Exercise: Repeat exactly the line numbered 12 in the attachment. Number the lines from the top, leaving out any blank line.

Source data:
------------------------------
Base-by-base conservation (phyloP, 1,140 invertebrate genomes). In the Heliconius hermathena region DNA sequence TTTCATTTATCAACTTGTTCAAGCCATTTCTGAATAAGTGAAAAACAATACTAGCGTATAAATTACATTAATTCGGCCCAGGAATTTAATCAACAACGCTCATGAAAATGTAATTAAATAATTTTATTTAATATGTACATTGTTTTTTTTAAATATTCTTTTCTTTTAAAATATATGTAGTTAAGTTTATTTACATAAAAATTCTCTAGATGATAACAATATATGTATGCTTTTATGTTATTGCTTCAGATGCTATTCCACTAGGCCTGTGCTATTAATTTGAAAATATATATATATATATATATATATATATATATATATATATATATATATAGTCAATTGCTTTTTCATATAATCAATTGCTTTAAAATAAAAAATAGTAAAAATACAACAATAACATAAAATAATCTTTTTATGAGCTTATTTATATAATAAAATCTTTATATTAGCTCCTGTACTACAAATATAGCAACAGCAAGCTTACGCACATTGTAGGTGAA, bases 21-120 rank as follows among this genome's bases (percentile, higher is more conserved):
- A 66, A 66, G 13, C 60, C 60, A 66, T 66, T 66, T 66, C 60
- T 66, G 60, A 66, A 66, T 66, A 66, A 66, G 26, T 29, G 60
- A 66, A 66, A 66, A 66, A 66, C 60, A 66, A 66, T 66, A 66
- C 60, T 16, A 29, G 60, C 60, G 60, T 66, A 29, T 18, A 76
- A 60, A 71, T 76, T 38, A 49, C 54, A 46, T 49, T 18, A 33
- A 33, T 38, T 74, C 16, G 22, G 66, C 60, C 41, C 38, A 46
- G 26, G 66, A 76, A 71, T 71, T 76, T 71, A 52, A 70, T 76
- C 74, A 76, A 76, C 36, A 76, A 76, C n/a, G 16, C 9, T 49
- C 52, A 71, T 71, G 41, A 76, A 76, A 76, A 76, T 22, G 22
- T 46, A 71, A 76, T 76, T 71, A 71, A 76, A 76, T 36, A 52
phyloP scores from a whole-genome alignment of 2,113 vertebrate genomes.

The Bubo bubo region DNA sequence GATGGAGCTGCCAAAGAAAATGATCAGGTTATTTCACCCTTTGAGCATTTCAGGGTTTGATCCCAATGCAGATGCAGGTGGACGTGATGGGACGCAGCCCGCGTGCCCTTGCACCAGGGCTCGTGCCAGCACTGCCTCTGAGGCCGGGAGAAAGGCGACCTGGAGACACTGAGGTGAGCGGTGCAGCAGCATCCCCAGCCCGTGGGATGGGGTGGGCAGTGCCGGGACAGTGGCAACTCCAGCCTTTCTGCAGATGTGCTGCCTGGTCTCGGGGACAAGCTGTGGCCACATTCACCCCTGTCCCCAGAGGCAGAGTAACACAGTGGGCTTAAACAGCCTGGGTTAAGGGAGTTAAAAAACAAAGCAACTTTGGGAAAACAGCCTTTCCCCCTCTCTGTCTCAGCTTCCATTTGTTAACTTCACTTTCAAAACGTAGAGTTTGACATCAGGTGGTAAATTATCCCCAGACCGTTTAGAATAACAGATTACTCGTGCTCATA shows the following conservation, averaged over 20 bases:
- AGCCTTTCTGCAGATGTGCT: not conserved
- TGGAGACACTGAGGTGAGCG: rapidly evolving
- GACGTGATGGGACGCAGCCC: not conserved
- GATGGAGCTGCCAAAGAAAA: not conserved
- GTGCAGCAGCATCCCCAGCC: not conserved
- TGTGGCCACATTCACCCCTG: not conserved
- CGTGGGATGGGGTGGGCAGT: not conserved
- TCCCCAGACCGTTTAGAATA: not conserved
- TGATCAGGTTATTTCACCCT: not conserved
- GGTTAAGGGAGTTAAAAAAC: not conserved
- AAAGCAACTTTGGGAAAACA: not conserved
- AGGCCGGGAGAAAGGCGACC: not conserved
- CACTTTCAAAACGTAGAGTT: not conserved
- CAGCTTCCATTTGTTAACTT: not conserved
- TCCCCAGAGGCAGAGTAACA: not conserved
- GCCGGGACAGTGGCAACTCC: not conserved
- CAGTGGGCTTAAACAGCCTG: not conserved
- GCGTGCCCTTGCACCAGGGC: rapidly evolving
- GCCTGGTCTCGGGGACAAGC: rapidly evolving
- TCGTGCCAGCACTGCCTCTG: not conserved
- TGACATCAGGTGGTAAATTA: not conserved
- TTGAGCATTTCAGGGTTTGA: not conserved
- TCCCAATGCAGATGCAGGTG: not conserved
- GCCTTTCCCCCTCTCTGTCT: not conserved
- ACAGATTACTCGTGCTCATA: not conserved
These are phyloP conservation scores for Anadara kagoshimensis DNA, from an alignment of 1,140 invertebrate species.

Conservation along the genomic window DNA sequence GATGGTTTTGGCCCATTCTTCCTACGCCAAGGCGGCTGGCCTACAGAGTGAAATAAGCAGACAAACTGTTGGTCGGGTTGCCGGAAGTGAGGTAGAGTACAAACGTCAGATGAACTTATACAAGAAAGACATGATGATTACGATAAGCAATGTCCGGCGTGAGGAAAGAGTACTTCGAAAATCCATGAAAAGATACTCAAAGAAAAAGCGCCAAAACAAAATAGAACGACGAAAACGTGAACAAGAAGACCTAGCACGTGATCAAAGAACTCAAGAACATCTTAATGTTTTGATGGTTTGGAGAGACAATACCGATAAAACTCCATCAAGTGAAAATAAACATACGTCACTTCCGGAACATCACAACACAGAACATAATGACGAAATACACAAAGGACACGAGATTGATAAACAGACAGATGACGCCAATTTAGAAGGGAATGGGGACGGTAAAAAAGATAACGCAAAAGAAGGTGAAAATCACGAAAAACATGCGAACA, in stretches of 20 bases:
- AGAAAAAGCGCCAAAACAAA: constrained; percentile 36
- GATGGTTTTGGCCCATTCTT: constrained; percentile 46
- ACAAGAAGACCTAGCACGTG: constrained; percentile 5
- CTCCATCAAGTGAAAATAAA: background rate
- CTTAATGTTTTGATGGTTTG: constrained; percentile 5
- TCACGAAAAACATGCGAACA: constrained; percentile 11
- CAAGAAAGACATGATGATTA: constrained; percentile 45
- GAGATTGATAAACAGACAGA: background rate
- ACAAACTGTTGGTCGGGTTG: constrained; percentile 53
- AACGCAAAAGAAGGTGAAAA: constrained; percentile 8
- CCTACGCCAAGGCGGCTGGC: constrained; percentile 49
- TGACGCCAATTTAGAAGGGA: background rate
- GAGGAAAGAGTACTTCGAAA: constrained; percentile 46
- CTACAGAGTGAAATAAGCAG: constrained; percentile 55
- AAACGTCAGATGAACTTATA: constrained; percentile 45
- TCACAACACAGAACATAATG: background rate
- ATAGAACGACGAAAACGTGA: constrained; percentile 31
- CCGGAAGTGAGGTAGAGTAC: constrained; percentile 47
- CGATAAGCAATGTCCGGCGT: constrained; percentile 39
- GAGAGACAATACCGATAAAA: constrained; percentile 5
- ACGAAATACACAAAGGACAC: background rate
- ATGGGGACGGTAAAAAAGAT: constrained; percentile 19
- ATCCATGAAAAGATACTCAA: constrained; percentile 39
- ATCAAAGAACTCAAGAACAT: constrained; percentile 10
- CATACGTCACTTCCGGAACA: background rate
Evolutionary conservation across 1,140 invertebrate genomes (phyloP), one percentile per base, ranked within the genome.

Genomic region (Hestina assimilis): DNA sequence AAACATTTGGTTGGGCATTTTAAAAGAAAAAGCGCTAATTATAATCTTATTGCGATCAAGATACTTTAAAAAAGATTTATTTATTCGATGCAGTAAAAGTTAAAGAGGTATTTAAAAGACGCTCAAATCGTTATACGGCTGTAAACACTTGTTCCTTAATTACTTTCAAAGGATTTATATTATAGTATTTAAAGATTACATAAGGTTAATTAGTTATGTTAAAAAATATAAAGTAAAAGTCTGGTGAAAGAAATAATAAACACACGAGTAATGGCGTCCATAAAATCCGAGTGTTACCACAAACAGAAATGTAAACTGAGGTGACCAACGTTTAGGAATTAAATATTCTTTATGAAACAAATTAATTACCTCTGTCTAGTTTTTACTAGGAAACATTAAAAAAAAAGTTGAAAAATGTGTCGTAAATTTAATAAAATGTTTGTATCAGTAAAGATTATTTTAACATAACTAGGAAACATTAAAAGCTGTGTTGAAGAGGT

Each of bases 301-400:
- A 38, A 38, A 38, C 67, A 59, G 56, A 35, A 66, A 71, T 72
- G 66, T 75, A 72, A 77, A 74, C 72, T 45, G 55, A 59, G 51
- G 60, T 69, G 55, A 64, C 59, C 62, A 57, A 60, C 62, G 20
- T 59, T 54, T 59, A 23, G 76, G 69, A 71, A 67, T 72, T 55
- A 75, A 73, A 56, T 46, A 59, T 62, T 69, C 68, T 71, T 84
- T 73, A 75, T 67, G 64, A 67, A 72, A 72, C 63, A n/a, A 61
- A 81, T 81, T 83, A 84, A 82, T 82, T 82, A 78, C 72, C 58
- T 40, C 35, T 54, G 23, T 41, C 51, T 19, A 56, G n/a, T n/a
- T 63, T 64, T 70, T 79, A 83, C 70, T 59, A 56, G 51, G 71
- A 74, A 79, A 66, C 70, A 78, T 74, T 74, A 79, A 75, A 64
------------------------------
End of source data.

phyloP scores from a whole-genome alignment of 2,113 vertebrate genomes.